We can’t write these things in our wills, but we can pray that God will write them on the hearts of each of our children.

Making the most of the rest of your life

John Chapman, or Chappo as we like to call him, is one of my heroes. Back in 1989 I had the privilege of being trained by Chappo to become a preacher. He’s a master communicator, one of the best preachers I’ve heard, and he also knows how to share his craft with others. He’d give his young apprentices, including yours truly, what we affectionately called ‘the blow torch to the belly’. If he didn’t like your talk, he’d tell you! And then he’d deconstruct and reconstruct the talk, and eventually it would morph into a much better one. It wasn’t always pleasant, but he worked hard with us, and on us, because he was passionate about what we were doing. Our job was to communicate, clearly and truthfully, the importance of Jesus Christ. Chappo’s job was to make sure we did it well.

John is now well into his 80s and he remains just as committed to communicating the good news about Jesus. He doesn’t do as much preaching these days, but he still makes the most of his opportunities. Making the most of the rest of your life is Chappo practising what he preaches. This is a book about Chappo’s favourite topic – Jesus!

It’s taken me a while to pull this book off my shelf and read it. I shouldn’t have waited so long, because it’s a great book and it took me less than an hour to read the whole thing. I’d assumed it was only for old people, and that wasn’t me! But the key thing about being ‘old’ is not your age. It’s being forced to accept your mortality. Getting older means you don’t have as long to live anymore. I’m not that old (I haven’t hit 50 yet), but God has certainly confronted me with my mortality recently. Chappo writes:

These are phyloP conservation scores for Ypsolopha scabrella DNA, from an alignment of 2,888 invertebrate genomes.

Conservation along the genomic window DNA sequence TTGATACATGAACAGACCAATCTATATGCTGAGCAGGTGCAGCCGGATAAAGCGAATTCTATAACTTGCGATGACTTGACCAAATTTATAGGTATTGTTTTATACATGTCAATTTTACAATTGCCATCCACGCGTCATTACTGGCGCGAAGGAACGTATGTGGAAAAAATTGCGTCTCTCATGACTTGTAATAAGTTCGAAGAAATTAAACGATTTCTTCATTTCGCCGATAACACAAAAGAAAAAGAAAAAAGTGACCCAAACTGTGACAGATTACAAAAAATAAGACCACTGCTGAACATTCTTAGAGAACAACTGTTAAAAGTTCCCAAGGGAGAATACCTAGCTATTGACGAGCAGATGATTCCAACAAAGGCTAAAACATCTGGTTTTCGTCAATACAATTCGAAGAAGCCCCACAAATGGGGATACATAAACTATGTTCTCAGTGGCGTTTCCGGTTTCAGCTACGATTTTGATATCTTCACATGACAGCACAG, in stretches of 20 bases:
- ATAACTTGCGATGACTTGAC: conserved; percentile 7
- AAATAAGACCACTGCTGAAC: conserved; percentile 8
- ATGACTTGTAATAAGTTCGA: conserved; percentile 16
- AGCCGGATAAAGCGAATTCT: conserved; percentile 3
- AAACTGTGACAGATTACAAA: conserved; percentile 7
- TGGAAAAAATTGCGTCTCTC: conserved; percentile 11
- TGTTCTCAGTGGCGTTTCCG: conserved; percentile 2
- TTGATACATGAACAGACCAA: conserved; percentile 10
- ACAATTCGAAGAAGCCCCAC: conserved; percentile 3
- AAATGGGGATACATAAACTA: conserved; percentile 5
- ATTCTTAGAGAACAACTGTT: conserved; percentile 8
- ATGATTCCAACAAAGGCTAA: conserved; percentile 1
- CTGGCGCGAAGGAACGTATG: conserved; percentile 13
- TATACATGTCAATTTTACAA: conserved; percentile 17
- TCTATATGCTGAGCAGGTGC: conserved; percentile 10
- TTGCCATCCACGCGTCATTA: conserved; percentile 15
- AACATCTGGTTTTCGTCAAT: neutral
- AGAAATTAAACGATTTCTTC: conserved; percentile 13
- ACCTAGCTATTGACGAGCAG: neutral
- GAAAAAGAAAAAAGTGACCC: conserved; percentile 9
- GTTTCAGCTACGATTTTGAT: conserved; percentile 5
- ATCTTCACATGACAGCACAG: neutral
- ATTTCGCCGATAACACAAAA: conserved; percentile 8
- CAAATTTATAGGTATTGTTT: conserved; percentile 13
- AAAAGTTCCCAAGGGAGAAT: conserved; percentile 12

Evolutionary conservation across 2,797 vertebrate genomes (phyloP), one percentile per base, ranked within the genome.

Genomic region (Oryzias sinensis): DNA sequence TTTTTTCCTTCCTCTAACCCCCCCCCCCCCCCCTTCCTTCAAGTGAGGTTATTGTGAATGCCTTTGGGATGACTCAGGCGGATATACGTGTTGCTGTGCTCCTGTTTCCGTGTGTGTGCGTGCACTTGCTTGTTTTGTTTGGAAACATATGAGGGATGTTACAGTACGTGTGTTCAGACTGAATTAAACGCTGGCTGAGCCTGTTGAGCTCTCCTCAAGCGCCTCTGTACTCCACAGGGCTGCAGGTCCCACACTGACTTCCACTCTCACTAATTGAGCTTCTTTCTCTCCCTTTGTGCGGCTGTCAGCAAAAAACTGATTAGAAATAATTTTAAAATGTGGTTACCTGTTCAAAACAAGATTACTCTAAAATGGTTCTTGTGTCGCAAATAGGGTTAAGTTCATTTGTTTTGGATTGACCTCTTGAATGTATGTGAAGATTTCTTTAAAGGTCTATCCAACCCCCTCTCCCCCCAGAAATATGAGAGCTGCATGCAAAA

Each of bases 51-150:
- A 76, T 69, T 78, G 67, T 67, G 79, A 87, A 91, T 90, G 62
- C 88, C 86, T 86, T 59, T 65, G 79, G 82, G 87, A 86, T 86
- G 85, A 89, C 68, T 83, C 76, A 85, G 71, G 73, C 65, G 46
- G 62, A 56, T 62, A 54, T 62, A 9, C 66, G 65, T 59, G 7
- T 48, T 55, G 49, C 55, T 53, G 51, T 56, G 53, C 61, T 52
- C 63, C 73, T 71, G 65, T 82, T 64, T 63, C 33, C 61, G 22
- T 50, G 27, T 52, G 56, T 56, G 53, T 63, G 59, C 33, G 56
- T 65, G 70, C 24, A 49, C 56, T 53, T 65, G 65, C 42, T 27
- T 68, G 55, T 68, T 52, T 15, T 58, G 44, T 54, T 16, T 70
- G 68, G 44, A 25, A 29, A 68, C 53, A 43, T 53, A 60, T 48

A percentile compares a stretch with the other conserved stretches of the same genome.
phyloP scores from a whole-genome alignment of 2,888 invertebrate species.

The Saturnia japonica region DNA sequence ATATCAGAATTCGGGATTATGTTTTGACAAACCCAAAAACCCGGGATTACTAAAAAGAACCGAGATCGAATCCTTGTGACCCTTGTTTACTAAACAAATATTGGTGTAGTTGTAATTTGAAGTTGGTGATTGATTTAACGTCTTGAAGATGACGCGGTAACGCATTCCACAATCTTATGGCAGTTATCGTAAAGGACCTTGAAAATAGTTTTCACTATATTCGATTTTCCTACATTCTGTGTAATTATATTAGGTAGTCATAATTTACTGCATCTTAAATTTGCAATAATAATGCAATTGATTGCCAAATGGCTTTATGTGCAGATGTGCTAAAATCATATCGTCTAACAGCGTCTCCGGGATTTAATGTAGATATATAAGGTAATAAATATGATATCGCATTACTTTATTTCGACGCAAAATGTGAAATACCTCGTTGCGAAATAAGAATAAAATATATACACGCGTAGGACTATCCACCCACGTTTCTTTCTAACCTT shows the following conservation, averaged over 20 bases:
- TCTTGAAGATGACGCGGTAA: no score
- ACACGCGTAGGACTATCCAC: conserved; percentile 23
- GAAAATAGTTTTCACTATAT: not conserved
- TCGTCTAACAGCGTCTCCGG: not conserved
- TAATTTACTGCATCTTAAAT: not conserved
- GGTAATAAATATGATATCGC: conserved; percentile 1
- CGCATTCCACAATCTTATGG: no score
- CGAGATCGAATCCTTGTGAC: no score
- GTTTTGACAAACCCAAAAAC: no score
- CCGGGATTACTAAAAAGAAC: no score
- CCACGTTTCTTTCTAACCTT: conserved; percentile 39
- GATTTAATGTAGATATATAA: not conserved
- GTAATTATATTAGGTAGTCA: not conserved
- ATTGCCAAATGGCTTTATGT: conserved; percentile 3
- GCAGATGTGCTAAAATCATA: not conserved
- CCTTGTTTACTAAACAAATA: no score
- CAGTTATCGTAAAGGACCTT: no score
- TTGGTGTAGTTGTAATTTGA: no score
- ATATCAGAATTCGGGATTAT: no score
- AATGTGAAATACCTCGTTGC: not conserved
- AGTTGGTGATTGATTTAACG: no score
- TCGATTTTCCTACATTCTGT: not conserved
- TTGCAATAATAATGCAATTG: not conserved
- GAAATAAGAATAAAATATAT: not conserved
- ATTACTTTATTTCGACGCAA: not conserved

Life in a retirement village has been a new experience for me. The paper man comes every morning at 4.30am and the ambulance at 9.15am. Sometimes it brings people home, but not always. Your mortality presses in.  (p9)

There’s nothing morbid about this book. Chappo has a cheeky sense of humour and it comes through in his writing. He writes with clarity and energy, and this is a book brimming with life and hope. Greater hope than you could ever imagine. A hope that motivates Chappo to write and share with others… while he still can, and while we can still read it (and it is printed in large type)!

You may think it is strange that I’m writing about making the most of the rest of our lives. Humanly speaking, I don’t have all that much left. The average male in Australia lives for 79 years. That doesn’t leave me much time.

On the other hand, if there is life after death, if eternity is really eternity and I have the greater bulk of my life to look forward to, then it makes all the difference.  (p9)

For Chappo, life beyond the grave is far more than wishful thinking. It’s the promise of God. He bases his confidence in the words of the Bible, and the historical person of Jesus. It’s the death and the resurrection of Jesus that provides the hope of resurrection beyond death for others. This is not the cartoon-like picture of someone in a white dress hanging out in the clouds playing a harp. Nor is it the idea of a disembodied soul floating around in heaven. It’s the hope of having a resurrected body, living in a new creation, made by God. Perhaps this still sounds a little weird, but I reckon it’s worth an hour of your time reading Making the most of the rest of your life to begin an investigation. If it’s not true then I guarantee you’ve still spent a better hour than anyone watching Biggest Loser. If it is true, then you’d be the biggest loser if you didn’t bother to check it out.